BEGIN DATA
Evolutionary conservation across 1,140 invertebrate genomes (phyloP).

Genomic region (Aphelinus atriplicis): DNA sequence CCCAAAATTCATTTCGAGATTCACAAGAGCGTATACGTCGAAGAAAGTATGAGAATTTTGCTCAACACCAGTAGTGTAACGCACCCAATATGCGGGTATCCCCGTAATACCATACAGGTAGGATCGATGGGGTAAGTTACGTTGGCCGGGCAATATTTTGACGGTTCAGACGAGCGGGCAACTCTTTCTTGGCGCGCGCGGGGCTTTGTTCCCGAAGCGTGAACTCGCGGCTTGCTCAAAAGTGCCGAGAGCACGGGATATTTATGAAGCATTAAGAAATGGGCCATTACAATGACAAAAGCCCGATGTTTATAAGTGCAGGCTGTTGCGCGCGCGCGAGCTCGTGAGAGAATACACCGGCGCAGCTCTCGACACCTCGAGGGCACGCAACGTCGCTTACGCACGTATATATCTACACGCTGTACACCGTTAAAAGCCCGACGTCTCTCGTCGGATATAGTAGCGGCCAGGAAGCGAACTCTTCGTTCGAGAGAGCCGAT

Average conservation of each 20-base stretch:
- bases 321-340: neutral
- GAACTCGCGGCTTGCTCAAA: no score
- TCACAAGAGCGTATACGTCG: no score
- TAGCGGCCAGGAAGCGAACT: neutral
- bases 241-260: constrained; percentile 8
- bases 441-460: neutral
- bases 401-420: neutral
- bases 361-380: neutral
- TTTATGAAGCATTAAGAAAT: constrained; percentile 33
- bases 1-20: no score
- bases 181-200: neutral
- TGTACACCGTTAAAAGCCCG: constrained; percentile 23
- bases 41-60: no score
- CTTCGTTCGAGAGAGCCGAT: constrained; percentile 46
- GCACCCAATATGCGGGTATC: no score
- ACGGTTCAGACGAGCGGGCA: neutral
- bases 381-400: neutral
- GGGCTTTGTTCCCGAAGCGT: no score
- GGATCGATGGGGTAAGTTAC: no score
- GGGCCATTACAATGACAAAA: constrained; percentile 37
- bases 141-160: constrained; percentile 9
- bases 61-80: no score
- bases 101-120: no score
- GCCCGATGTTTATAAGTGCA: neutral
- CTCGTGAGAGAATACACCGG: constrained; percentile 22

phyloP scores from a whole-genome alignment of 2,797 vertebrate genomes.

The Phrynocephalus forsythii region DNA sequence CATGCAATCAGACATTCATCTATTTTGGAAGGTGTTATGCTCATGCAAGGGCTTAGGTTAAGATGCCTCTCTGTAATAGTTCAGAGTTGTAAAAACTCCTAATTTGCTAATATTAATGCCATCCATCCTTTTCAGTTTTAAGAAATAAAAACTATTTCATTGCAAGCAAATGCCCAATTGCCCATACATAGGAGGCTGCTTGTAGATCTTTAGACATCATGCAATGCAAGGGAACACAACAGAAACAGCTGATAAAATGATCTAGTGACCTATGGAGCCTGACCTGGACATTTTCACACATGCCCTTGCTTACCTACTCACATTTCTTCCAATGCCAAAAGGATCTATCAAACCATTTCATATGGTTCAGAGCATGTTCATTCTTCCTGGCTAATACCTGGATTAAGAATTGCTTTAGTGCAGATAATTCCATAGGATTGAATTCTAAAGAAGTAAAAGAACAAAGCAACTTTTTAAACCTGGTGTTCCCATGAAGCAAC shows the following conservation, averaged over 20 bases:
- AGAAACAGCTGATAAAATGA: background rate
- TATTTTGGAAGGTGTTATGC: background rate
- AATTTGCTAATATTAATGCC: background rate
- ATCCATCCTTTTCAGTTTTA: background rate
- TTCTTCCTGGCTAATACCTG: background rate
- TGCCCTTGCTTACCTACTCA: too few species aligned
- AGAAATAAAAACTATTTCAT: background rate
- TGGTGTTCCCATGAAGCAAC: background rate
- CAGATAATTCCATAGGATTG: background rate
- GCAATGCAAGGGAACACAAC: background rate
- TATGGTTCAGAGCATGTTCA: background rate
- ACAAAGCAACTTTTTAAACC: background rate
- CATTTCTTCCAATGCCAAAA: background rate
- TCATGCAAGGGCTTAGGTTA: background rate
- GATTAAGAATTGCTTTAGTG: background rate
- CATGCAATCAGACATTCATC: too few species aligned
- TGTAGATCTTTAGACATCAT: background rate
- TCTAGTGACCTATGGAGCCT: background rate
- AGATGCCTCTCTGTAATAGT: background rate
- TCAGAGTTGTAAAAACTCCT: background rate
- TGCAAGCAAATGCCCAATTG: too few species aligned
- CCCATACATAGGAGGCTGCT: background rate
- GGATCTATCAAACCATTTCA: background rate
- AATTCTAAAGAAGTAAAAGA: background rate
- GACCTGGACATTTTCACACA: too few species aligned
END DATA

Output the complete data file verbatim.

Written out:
Evolutionary conservation across 1,140 invertebrate genomes (phyloP).

Genomic region (Aphelinus atriplicis): DNA sequence CCCAAAATTCATTTCGAGATTCACAAGAGCGTATACGTCGAAGAAAGTATGAGAATTTTGCTCAACACCAGTAGTGTAACGCACCCAATATGCGGGTATCCCCGTAATACCATACAGGTAGGATCGATGGGGTAAGTTACGTTGGCCGGGCAATATTTTGACGGTTCAGACGAGCGGGCAACTCTTTCTTGGCGCGCGCGGGGCTTTGTTCCCGAAGCGTGAACTCGCGGCTTGCTCAAAAGTGCCGAGAGCACGGGATATTTATGAAGCATTAAGAAATGGGCCATTACAATGACAAAAGCCCGATGTTTATAAGTGCAGGCTGTTGCGCGCGCGCGAGCTCGTGAGAGAATACACCGGCGCAGCTCTCGACACCTCGAGGGCACGCAACGTCGCTTACGCACGTATATATCTACACGCTGTACACCGTTAAAAGCCCGACGTCTCTCGTCGGATATAGTAGCGGCCAGGAAGCGAACTCTTCGTTCGAGAGAGCCGAT

Average conservation of each 20-base stretch:
- bases 321-340: neutral
- GAACTCGCGGCTTGCTCAAA: no score
- TCACAAGAGCGTATACGTCG: no score
- TAGCGGCCAGGAAGCGAACT: neutral
- bases 241-260: constrained; percentile 8
- bases 441-460: neutral
- bases 401-420: neutral
- bases 361-380: neutral
- TTTATGAAGCATTAAGAAAT: constrained; percentile 33
- bases 1-20: no score
- bases 181-200: neutral
- TGTACACCGTTAAAAGCCCG: constrained; percentile 23
- bases 41-60: no score
- CTTCGTTCGAGAGAGCCGAT: constrained; percentile 46
- GCACCCAATATGCGGGTATC: no score
- ACGGTTCAGACGAGCGGGCA: neutral
- bases 381-400: neutral
- GGGCTTTGTTCCCGAAGCGT: no score
- GGATCGATGGGGTAAGTTAC: no score
- GGGCCATTACAATGACAAAA: constrained; percentile 37
- bases 141-160: constrained; percentile 9
- bases 61-80: no score
- bases 101-120: no score
- GCCCGATGTTTATAAGTGCA: neutral
- CTCGTGAGAGAATACACCGG: constrained; percentile 22

phyloP scores from a whole-genome alignment of 2,797 vertebrate genomes.

The Phrynocephalus forsythii region DNA sequence CATGCAATCAGACATTCATCTATTTTGGAAGGTGTTATGCTCATGCAAGGGCTTAGGTTAAGATGCCTCTCTGTAATAGTTCAGAGTTGTAAAAACTCCTAATTTGCTAATATTAATGCCATCCATCCTTTTCAGTTTTAAGAAATAAAAACTATTTCATTGCAAGCAAATGCCCAATTGCCCATACATAGGAGGCTGCTTGTAGATCTTTAGACATCATGCAATGCAAGGGAACACAACAGAAACAGCTGATAAAATGATCTAGTGACCTATGGAGCCTGACCTGGACATTTTCACACATGCCCTTGCTTACCTACTCACATTTCTTCCAATGCCAAAAGGATCTATCAAACCATTTCATATGGTTCAGAGCATGTTCATTCTTCCTGGCTAATACCTGGATTAAGAATTGCTTTAGTGCAGATAATTCCATAGGATTGAATTCTAAAGAAGTAAAAGAACAAAGCAACTTTTTAAACCTGGTGTTCCCATGAAGCAAC shows the following conservation, averaged over 20 bases:
- AGAAACAGCTGATAAAATGA: background rate
- TATTTTGGAAGGTGTTATGC: background rate
- AATTTGCTAATATTAATGCC: background rate
- ATCCATCCTTTTCAGTTTTA: background rate
- TTCTTCCTGGCTAATACCTG: background rate
- TGCCCTTGCTTACCTACTCA: too few species aligned
- AGAAATAAAAACTATTTCAT: background rate
- TGGTGTTCCCATGAAGCAAC: background rate
- CAGATAATTCCATAGGATTG: background rate
- GCAATGCAAGGGAACACAAC: background rate
- TATGGTTCAGAGCATGTTCA: background rate
- ACAAAGCAACTTTTTAAACC: background rate
- CATTTCTTCCAATGCCAAAA: background rate
- TCATGCAAGGGCTTAGGTTA: background rate
- GATTAAGAATTGCTTTAGTG: background rate
- CATGCAATCAGACATTCATC: too few species aligned
- TGTAGATCTTTAGACATCAT: background rate
- TCTAGTGACCTATGGAGCCT: background rate
- AGATGCCTCTCTGTAATAGT: background rate
- TCAGAGTTGTAAAAACTCCT: background rate
- TGCAAGCAAATGCCCAATTG: too few species aligned
- CCCATACATAGGAGGCTGCT: background rate
- GGATCTATCAAACCATTTCA: background rate
- AATTCTAAAGAAGTAAAAGA: background rate
- GACCTGGACATTTTCACACA: too few species aligned